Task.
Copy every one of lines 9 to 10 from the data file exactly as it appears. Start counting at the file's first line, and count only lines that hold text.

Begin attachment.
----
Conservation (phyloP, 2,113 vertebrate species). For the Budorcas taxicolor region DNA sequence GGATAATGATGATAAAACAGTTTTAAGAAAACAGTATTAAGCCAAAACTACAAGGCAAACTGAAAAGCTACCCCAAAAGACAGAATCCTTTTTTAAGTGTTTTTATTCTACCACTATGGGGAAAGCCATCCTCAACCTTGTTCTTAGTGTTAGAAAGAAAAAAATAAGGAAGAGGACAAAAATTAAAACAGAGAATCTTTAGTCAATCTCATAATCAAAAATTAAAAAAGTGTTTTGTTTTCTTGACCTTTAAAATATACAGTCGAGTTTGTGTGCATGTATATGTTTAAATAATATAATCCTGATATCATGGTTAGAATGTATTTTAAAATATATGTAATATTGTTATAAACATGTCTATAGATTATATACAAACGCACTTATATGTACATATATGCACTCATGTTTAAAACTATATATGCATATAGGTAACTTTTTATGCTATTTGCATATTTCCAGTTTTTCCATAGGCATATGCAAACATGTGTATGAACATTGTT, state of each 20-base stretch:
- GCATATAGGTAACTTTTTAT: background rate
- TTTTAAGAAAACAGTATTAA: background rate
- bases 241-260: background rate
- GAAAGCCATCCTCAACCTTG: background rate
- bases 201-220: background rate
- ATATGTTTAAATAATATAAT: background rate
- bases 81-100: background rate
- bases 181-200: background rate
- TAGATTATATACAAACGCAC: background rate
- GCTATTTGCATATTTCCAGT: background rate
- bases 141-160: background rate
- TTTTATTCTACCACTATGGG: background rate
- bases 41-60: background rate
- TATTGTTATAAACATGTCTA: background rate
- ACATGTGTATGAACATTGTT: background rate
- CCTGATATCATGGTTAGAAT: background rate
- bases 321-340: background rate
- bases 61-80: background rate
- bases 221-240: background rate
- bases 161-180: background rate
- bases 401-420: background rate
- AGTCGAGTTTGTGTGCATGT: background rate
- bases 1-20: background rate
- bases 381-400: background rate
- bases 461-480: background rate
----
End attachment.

- bases 181-200: background rate
- TAGATTATATACAAACGCAC: background rate